Changing our focus from equality, diversity and inclusion, to diversity (because this is a priority for us), equity (to ensure we are adapting to meet the needs of the diverse workforce) and belonging (which will also help to retain our future diverse population) is a small change, but one with an impactful message that demonstrates that the College of Paramedics values all of its members and strives to improve the experience for each member and the general population we serve. 

Increasing diversity, equity and belonging within the College and paramedic profession is embedded in the College of Paramedics' 2019/24 Strategy. It is vital that we ensure the voices of paramedics from all backgrounds are heard loud and clear in everything the College of Paramedics engages in. This will ensure diversity, equity and belonging, and the associated messages, are front and centre in all College discussions, events and communications.

Tracy Nicholls, our Chief Executive, is committed to this:

“I recognise that our profession is woefully lacking in diversity, which is unacceptable. I commit to College of Paramedic members that inequality of any description is no longer an option that can be tolerated, and I promise to do better for our profession. We will also actively support organisations who employ paramedics, or use their skills in volunteering, to reflect the professionalism that we and the HCPC expect of those who hold such positions of trust. This will need us to work in partnership even more now than ever before. When we do not get this right, we should expect and welcome challenge. With guidance from our own Diversity Steering Group and other expert national networks we will continue to learn and do our utmost to be better; much better! All of us!"

It is important to us, as we grow and develop further, that we are representative of our profession and the public we care for.

Pictured below, College members show their support for the College by wearing their college
lanyards at the London Ambulance Service Black History Month in October 2019...

Pictured left to right - Okezie Ogbulafor (LAS EAC), Abidemi Yusuf
(LAS recruitment coordinator) and Elijah Adesanya (LAS paramedic)

Happily for the College they were happy for us to share this photo with our members as we ask you - how can we support you, our members? please let us know what you want from this page by emailing questions and comments to imogen.carter@collegeofparamedics.co.uk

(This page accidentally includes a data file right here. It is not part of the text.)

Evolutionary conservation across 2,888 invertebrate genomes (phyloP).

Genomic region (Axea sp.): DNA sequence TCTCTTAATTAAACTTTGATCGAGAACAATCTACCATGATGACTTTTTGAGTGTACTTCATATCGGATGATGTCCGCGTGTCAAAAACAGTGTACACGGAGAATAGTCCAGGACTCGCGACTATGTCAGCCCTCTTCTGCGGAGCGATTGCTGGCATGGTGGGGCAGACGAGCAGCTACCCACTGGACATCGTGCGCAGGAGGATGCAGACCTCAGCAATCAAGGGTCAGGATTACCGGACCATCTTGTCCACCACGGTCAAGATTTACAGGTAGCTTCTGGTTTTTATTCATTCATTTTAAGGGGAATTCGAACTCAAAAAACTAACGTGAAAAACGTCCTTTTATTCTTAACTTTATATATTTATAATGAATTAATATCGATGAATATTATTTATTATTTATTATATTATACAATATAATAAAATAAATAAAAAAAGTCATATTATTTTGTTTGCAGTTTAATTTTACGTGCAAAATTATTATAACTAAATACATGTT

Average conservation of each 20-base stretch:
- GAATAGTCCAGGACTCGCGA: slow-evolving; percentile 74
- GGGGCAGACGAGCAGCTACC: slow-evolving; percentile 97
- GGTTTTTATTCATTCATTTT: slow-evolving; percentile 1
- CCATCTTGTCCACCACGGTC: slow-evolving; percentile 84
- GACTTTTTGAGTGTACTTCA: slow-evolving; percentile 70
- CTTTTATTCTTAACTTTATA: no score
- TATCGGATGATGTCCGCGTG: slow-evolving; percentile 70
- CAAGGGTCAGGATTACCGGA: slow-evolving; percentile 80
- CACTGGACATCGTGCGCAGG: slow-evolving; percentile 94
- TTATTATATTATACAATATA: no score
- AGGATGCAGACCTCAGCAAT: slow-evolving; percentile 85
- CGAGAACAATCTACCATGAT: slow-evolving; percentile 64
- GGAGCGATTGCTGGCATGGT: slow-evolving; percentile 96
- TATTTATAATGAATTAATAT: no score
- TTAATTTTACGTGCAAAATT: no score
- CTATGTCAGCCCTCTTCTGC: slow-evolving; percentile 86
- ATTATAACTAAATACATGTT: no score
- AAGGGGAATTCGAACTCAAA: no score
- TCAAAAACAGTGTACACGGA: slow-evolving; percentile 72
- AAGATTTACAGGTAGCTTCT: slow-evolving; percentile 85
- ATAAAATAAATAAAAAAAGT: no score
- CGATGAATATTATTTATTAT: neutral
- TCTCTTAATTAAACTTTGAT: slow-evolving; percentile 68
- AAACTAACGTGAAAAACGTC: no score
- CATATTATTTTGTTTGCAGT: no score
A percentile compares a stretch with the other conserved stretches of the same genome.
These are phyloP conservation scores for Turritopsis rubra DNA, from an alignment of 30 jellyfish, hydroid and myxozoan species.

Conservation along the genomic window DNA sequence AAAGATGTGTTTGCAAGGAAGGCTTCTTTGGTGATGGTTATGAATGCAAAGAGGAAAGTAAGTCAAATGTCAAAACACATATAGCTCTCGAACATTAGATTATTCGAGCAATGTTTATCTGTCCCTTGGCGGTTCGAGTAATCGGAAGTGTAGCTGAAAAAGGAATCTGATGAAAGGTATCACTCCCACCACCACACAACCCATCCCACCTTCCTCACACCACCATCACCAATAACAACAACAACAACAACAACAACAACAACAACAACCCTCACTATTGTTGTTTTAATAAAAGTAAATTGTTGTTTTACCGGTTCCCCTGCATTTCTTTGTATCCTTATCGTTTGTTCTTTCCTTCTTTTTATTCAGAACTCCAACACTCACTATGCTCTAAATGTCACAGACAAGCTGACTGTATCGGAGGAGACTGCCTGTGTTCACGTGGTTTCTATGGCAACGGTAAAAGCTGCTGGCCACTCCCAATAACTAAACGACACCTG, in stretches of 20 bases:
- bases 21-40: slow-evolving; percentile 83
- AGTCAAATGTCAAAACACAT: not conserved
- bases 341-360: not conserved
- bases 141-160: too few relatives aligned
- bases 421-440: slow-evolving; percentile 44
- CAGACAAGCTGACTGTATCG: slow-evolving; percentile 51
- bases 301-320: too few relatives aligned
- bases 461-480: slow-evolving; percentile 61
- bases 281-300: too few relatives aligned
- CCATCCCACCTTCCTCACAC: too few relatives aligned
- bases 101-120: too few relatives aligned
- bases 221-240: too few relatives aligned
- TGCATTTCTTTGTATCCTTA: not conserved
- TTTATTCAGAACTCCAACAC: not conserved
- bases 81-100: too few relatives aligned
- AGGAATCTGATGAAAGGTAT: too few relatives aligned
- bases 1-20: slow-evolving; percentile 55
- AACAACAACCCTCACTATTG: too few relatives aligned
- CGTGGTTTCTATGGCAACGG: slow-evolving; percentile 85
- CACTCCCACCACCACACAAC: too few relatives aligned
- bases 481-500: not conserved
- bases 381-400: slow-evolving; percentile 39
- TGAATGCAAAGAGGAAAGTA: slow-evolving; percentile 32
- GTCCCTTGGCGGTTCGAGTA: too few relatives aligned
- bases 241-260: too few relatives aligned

Our Diversity Steering Group advise the College on equality, diversity and inclusion issues and focus on the five strands of BME, LGBTQI+, disability, gender equality and socio-economic status, working with universities and employers to increase diversity within the profession.  

Click here for diversity specific blogs.

Commission on Race and Ethnic Disparities

The College of Paramedics was delighted to have been given the opportunity to provide evidence in the form of a round table discussion to the Commission during their evidence-gathering phase of the report’s formation. This enabled those members with lived experience to share their personal, and often difficult, stories with members of the Commission in the hope that this would make a tangible difference for future paramedic students and graduates of the profession.

We appreciate the level of evidence that the Commission gathered in order to write and analyse their report across a number of specific areas, but we feel the findings were widely misaligned with those of our members from black and ethnic minority backgrounds. However, whilst we feel this was, at best, a missed opportunity to highlight some of the realities of being a paramedic from a diverse background, the College of Paramedics has an exceptional Diversity Steering Group (DSG) who are passionate, dedicated and committed to making a different and more equitable process for those who come after them.